In a preclinical study, researchers led by UNC Lineberger’s Ryan Miller, MD, investigated whether the location of where the mutation occurred within the sequence of the PIK3CA gene affected the mutation’s ability to help drive cancerous growth. They also evaluated whether the location of the mutation would affect the cancer’s response to certain treatments.
Researchers from the University of North Carolina Lineberger Comprehensive Cancer Center have discovered how different mutations in a specific gene help drive glioblastoma, the most lethal form of brain cancer.
In the preclinical study, researchers investigated whether the location of the mutation within the sequence of the PIK3CA gene affected the mutation’s ability to help drive cancerous growth. They also tested whether mutations within certain sequences of the gene were linked to better responses to particular drugs. They found mutational status was not linked to a response to a single targeted drug, but it was to a combination of treatments.
UNC Lineberger’s C. Ryan Miller, MD, an associate professor in the UNC School of Medicine Departments of Pathology and Laboratory Medicine, Neurology, and Pharmacology, said the findings, published in the journal PLOS ONE, call for a more refined approach to precision medicine for glioblastoma, requiring more information about mutations that occur in a particular tumor.
“One approach to personalized medicine has been to sequence the tumor to find any type of mutation in genes for which there are drugs that target them, and then treat all patients the same,” Miller said. “We think it’s going to need to be more nuanced than that. We will need to take into consideration not only whether there are mutations in genes like PIK3CA, but also: where the mutation is in the gene, and what is its biochemical mechanism? Not only that, but what are the other concurrent mutations in the tumor – what other genes are mutated, and are they druggable too?”
Glioblastoma is the most common primary malignant brain tumor in adults. Current treatments, which can include surgery, radiation and chemotherapy, have had limited effectiveness. A newly diagnosed patient has median survival of 12-15 months, and the five-year survival rate is less than 5 percent. Clinical trial results have been disappointing for drugs targeting certain molecular pathways driven by mutations commonly found in the disease.
Studies have found that the PIK3CA gene is mutated in about 10 percent of glioblastoma cases. Unlike some cancers in which mutations frequently occur in a specific location, or “hotspot,” of a gene, mutations in PIK3CA can occur in multiple different parts of the gene in glioblastoma.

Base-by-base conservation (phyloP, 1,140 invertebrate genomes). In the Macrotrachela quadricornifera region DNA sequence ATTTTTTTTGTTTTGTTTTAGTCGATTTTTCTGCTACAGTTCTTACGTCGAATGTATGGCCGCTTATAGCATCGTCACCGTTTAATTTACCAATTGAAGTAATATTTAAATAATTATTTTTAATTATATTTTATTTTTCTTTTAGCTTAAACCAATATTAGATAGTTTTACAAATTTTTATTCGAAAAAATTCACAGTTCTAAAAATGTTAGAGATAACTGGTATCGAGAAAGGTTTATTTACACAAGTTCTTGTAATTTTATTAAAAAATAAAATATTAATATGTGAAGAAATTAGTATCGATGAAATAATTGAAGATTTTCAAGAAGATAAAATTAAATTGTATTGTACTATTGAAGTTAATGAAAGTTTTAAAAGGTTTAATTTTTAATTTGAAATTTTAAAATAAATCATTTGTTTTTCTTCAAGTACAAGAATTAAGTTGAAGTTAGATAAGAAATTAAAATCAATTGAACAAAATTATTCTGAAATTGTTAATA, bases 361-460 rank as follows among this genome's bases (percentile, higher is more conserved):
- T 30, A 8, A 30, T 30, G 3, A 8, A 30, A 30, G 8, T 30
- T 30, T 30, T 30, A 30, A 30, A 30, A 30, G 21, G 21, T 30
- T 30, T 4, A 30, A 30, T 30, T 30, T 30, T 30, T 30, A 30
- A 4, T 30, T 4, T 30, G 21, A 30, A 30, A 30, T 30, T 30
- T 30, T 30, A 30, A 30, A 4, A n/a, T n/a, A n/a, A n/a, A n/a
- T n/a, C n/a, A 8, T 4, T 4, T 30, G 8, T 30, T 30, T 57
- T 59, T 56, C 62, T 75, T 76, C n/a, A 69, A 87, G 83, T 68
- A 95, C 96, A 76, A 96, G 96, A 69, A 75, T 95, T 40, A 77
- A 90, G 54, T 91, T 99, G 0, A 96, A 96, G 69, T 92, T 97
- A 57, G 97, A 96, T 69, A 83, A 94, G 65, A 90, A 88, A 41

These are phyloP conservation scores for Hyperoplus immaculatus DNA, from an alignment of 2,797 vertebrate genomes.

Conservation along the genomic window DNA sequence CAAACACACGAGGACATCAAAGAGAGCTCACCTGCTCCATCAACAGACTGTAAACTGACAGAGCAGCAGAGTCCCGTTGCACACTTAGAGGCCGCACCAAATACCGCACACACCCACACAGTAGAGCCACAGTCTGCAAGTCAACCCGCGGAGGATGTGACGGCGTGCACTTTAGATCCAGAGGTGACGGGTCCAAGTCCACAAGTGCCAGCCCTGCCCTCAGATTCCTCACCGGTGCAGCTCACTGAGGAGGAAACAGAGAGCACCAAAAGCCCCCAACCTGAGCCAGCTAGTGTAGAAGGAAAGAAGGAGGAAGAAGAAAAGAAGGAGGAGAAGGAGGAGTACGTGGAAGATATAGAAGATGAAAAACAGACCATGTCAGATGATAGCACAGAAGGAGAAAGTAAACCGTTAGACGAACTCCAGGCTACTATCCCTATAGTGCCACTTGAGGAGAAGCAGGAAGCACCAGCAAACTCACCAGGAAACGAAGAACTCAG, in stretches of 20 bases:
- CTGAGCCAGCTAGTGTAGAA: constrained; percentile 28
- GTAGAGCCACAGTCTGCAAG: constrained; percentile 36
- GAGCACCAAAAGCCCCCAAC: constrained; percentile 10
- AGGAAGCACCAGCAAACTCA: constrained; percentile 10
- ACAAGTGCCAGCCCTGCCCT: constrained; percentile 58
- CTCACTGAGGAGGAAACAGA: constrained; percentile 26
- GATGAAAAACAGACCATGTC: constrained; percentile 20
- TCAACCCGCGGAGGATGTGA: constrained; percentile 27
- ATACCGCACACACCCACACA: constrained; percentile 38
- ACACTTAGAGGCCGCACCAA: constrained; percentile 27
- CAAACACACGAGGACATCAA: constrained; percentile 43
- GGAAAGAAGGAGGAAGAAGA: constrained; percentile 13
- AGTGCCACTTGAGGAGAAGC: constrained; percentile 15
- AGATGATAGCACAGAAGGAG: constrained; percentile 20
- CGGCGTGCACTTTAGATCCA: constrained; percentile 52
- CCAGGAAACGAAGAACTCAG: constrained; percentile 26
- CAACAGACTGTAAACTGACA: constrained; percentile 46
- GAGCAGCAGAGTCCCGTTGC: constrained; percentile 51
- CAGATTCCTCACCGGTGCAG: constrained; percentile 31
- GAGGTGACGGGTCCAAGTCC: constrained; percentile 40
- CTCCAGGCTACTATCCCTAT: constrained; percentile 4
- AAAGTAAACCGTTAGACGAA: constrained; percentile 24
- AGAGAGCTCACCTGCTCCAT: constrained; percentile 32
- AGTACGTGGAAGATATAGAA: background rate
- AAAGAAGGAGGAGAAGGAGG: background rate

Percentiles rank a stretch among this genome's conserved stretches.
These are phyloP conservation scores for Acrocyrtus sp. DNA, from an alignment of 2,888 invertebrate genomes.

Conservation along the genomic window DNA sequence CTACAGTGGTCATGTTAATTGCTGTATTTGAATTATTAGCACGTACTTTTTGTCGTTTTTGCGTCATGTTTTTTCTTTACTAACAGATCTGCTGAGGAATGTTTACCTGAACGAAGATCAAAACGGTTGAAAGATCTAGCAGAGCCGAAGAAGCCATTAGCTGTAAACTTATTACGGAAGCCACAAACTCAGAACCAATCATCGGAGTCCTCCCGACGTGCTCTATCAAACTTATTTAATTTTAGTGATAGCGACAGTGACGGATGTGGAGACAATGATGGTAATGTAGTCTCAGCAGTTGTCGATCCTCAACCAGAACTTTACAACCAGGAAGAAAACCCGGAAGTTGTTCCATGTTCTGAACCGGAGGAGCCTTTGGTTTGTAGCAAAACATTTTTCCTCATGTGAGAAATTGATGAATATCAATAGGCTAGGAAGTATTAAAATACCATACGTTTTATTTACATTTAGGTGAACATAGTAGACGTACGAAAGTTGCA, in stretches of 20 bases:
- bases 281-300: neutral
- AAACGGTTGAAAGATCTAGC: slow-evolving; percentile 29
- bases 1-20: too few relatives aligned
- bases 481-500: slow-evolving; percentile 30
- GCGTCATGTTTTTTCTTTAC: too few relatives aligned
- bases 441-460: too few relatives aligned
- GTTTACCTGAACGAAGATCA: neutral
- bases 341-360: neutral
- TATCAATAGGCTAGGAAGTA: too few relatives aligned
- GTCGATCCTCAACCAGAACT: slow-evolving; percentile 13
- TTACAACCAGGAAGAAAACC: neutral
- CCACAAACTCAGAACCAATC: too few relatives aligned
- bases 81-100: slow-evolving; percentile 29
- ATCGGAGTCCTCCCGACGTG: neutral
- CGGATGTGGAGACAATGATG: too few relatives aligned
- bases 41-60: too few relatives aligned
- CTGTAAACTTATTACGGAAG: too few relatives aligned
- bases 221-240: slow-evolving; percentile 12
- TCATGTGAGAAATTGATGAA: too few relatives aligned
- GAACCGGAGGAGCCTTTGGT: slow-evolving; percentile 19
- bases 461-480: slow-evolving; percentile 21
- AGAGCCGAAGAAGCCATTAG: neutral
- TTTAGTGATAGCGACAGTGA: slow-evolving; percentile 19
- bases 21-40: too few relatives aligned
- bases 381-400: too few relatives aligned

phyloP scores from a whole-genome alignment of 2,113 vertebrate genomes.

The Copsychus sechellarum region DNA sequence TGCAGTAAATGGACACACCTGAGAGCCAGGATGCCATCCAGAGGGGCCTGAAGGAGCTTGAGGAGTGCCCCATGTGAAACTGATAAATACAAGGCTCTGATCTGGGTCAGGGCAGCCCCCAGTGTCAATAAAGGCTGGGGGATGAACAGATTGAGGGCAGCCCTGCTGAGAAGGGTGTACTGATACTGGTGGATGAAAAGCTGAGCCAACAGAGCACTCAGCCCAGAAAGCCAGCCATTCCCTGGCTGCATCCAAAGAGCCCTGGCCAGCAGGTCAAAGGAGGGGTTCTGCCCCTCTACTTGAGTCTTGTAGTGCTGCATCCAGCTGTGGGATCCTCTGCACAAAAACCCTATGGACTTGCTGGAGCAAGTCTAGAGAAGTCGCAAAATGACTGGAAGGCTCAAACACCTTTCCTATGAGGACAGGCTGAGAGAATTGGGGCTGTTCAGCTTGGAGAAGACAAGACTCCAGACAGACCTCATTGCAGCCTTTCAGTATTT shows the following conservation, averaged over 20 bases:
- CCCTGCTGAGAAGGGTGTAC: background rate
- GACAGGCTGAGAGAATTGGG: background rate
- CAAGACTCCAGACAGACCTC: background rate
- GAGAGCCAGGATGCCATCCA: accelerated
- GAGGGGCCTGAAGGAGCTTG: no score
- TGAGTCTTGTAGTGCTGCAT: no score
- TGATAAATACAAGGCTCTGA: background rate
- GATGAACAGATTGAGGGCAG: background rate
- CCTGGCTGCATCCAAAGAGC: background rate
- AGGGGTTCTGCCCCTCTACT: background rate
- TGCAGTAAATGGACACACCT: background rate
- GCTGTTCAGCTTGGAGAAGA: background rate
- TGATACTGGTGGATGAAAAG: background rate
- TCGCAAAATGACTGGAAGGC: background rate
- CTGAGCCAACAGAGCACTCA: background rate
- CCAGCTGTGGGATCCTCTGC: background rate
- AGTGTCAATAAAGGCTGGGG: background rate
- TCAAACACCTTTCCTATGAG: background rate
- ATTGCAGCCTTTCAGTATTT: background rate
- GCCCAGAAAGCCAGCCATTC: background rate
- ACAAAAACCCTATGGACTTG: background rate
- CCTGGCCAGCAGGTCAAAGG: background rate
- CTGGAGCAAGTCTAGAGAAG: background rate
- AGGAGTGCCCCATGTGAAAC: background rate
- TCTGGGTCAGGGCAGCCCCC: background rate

“For most of the successful examples of personalized medicine in solid tumors, the targets are hotspot mutations that activate a gene, which activates its signaling pathway, which drives the disease,” Miller said. “Those tumors are addicted to that signaling. What interested us about this target is it didn’t really fit that profile. The mutations were in multiple protein domains, and based on the sequence, you could predict that they would have different biochemical mechanisms of action.”
In studies in glioblastoma cells, researchers found that specific mutations in the PIK3CA gene help to drive the cancer. And while the presence of mutations was not linked to a greater response to treatment with a single drug targeting the PIK3CA pathway, they did see improved response with two different therapies: buparlisib and selumetinib.
“When we did the drug studies, we found that the mutation status of the cells really didn’t predict response to the drug, unless we included a second drug in combination that targeted a parallel pathway,” Miller said.
The next step for the researchers will be to evaluate drugs targeting the particular downstream effects of the different pathways. Miller said researchers hope future studies could help identify additional potential therapeutic targets in glioblastoma, while helping to guide clinical trials using existing drugs.
Individual authors were supported by the University Cancer Research Fund, the National Center for Advancing Translational Sciences, the National Cancer Institute, the Robert H. Wagner Scholar, Bill Sykes Scholar in Pathobiology and Translational Science award, the UNC Graduate Training Program in Translational Medicine, and the National Institute of Environmental Health Sciences.
In addition to Miller, the study’s other authors are Robert S. McNeill, Emily E. Stroobant, Erin Smithberger, Demitra A. Canoutas, Madison K. Butler, Abigail K. Shelton, Shrey D. Patel, Juanita C. Limas, Kasey R. Skinner, Ryan E. Bash, and Ralf S. Schmid.
University of North Carolina at Chapel Hill School of Medicine